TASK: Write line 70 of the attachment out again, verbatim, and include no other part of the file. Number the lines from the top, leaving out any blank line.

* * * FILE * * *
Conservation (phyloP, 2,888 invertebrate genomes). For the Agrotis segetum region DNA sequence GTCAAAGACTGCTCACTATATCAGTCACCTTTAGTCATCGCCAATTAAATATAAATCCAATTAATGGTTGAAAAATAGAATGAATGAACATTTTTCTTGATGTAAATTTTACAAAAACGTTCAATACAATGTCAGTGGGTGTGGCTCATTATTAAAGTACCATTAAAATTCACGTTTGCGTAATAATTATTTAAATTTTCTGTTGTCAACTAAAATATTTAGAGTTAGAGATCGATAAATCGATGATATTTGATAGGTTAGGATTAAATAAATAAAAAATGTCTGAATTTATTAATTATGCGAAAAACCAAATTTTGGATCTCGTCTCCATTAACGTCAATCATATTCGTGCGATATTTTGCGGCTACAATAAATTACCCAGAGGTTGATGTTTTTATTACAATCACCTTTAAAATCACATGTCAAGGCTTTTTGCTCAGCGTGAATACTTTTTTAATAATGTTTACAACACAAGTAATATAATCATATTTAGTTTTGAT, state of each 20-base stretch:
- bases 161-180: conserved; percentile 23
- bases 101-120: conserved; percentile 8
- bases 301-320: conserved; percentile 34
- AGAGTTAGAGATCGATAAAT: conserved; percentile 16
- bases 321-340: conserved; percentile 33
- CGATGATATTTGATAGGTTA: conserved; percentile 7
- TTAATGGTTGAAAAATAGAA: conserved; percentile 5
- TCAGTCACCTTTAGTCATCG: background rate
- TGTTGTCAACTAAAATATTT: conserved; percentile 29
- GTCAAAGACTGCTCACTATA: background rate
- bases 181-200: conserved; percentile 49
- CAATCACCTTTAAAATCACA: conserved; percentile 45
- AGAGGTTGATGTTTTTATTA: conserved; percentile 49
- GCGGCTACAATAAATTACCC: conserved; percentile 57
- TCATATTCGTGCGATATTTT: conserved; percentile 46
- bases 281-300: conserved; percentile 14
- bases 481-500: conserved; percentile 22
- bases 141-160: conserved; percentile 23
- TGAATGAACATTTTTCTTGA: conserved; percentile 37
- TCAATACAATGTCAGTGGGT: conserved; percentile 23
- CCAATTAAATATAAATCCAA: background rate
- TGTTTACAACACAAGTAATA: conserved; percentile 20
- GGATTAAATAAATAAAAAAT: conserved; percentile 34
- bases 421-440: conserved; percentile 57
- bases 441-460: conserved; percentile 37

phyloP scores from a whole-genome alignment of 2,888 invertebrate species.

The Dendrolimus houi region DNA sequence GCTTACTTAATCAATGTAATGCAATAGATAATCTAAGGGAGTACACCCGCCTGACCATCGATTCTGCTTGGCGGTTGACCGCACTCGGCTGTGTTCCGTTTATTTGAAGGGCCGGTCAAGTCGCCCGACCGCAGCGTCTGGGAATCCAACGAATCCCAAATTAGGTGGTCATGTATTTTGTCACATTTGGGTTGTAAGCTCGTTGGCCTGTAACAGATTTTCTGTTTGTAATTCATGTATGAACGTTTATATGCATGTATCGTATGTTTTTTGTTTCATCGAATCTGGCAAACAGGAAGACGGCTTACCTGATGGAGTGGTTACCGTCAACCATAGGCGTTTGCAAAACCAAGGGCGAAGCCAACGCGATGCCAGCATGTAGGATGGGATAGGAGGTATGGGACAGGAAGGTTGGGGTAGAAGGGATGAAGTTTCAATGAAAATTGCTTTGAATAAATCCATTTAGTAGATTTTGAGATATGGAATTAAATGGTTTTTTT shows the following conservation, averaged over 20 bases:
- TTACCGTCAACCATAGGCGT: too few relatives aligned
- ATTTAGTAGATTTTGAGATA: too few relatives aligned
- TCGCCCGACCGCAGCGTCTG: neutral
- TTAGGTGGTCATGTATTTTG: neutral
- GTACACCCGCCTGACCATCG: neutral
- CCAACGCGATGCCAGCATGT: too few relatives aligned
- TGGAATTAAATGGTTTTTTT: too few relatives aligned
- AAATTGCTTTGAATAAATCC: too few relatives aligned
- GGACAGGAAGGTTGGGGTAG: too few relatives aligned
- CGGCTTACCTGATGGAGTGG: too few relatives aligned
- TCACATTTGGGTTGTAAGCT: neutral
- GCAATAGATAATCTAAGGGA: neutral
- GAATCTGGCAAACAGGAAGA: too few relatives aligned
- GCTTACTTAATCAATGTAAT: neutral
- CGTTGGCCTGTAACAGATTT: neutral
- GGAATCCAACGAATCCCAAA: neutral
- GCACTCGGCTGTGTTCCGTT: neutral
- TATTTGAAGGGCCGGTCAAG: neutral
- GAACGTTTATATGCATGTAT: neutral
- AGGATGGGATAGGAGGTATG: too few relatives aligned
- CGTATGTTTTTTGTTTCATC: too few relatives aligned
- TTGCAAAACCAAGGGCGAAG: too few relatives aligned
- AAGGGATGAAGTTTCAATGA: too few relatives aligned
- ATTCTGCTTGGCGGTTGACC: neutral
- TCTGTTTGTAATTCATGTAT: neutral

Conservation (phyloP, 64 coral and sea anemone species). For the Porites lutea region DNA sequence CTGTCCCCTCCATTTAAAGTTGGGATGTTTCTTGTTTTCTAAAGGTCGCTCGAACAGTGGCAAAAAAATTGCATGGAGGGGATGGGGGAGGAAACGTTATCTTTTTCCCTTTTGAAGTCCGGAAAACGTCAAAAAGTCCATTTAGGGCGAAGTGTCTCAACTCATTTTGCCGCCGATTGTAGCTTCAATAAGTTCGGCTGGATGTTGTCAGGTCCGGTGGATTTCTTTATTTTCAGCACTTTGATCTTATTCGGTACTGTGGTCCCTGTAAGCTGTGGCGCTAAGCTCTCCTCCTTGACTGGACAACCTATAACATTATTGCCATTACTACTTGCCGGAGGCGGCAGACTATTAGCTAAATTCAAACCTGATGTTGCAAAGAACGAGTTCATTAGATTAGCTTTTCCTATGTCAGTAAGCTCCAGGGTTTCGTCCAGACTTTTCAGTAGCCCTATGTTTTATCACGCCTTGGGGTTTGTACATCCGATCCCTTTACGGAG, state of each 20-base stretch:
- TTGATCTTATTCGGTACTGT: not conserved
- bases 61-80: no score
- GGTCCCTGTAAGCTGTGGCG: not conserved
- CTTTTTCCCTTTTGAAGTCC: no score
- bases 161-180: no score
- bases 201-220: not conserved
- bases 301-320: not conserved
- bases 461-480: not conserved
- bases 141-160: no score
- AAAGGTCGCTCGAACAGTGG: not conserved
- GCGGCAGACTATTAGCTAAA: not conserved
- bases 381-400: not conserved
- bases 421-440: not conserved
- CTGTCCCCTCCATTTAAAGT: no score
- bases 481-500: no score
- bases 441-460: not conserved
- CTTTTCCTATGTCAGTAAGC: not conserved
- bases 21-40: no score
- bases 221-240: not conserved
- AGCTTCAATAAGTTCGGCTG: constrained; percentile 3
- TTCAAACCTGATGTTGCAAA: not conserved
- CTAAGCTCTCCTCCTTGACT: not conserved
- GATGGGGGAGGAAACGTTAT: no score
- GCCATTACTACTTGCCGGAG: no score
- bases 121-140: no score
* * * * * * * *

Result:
- bases 441-460: not conserved